Who Makes The BEST Appliances?

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On Fri, 05 Mar 2010 09:09:57 -0500, salty wrote:

But why is the fiddling a bad thing? What's wrong with using our brains to remember the maintenance and either carry it out ourselves - or employ someone else to do it for us? What about the whole total cost of ownership aspect; often it's more economical to have shorter maintenance/ repair cycles using cheaper, simpler parts than it is to have longer cycles that end up being time-consuming and expensive.
I think it's a lot easier to look after simple things than it is complex ones, I suppose.

I missed that in the US - I was in the UK back then, but over there 80s metal seemed to last very well, despite salted roads in the Winters. The 70s stuff was a bit of a disaster though, with crappy steel that rotted quickly without proper undersealing.

Hmm, my Truck was built in '67 - but I've no idea if the odo reading is showing 10k, 110k, 210k... :-)
cheers
Jules
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On Fri, 5 Mar 2010 13:54:26 +0000 (UTC), Jules Richardson

Actually, the advent of lead-free gasoline had more effect on engine life (improvement) than any other single change in the last 50 years.
Less valve problems, spark plus last longer, easier on the engine oil, less engine corrosion, and longer muffler and exhaust life, to name a few.

One tuneup every 60,000 miles, which involves replacing spark plugs, PCV valve, and filters vs one every 12000 miles that included replacing plugs, points, condenser, filters and PCV valve as well as adjusting point gap (dwell) timing, carburetor, choke and valve clearance?
Hands down, I'll take today's engines - and I LOVE old cars.
And the old stuff was really HOT if it produced 1HP per cubic inch of displacement. Almost all of todays econoboxes excede that output.

With chain driven camshafts, if the oil is changed often enoug 200,000 on the chain is not a stretch. 60,000 miles on a 318 or 350 was doing pretty good

More expensive when it breaks? Perhaps. But you spend a significantly lower number of hours wages today to maintain the average car than you ever did in history.

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The manufacturer.
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Anecdotal: Maytag and KitchenAid were acquired by Whirlpool Corp. and Magic Chef was the low-end of the Maytag acquisition.
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MICHELLE H. wrote:

For what you pay for a 'good' appliance you can buy several of the cheap ones on not get to upgrade as often.
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On Wed, 03 Mar 2010 11:50:18 -0500, MICHELLE H. wrote:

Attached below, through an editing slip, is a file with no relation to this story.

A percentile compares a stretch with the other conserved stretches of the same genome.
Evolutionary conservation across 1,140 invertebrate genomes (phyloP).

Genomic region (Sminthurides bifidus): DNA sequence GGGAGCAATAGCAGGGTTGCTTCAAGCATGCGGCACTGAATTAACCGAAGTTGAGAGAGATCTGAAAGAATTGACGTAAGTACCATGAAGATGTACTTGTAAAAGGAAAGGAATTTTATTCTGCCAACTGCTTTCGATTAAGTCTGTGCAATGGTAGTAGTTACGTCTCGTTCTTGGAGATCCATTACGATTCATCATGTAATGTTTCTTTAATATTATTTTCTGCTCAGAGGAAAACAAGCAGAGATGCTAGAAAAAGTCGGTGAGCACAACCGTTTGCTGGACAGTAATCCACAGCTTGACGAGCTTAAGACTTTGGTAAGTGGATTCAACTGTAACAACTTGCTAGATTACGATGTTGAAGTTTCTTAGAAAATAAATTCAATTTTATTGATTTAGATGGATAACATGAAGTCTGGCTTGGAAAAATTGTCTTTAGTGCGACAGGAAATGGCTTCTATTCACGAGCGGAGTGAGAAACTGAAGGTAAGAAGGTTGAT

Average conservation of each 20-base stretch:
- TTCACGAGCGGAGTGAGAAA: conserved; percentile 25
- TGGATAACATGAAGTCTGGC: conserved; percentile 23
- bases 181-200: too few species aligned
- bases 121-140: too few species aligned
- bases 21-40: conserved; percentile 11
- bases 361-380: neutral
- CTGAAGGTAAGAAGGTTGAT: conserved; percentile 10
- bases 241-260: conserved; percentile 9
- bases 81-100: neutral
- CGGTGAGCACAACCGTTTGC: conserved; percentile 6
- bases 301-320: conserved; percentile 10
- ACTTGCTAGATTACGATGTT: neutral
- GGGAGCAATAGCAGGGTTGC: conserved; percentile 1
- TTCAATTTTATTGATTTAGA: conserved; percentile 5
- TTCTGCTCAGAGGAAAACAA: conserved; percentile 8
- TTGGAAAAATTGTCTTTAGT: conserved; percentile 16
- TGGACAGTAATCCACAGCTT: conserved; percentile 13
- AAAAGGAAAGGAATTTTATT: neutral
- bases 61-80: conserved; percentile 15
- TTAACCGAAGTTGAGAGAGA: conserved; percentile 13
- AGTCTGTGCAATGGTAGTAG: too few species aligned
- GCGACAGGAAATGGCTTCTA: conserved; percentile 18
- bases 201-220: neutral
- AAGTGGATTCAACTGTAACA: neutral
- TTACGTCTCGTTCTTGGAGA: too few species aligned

Youch. One of the few things that'll kill a dryer, I suppose (most other things can be repaired)

Freecycle. Pick up a dryer for $0 from someone who's just upgraded to a new one. I don't much care for microprocessor-controlled stuff, lots of plastic parts etc.; it's a dryer - it just needs to be functional, that's all.

That's why I'm going to run my 1977 (Whirlpool) fridge into the ground - a replacement would need to run for over a decade to recover costs (in terms of power saved) and I'm not convinced of anything new lasting that long.
*If* I were going to replace things, I'd go for Miele - they're the one name I hear that just keeps on coming up as being reliable as well as having good after-sales service.

Anything GE tends to be a dirty word in our house :-) Complete garbage - avoid.
cheers
Jules
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On 3/3/2010 1:01 PM, Jules Richardson wrote:

I dunno. We have a GE washer and a GE electric dryer that we purchased in 1983 and they are both still going strong!
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On Mar 3, 6:01pm, Jules Richardson

Miele is the best. Followed by Bosch and AEG if avaible in the USA. I have Miele, reliable and enegy efficient. Unlike many American appliances. All of the above are German.
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My parts house calls them "Generally Expensive". I've replaced enough refrigerator parts to know that GE parts are more expensive.
--
Christopher A. Young
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On Mar 3, 11:50am, snipped-for-privacy@webtv.net (MICHELLE H.) wrote:

IMHO I think your best chance at a trouble free appliance is to select from amongst the simpler models, ie those with less bells and whistles. The more complex the device is, the more chances there are for failure. The ones that have too many cycles will have an expensive circuit board which is not repairable, (generally fails after the warrenty has expired) but rather only replaceable. Once set, most people don't use many of the cycles that they have paid for anyway.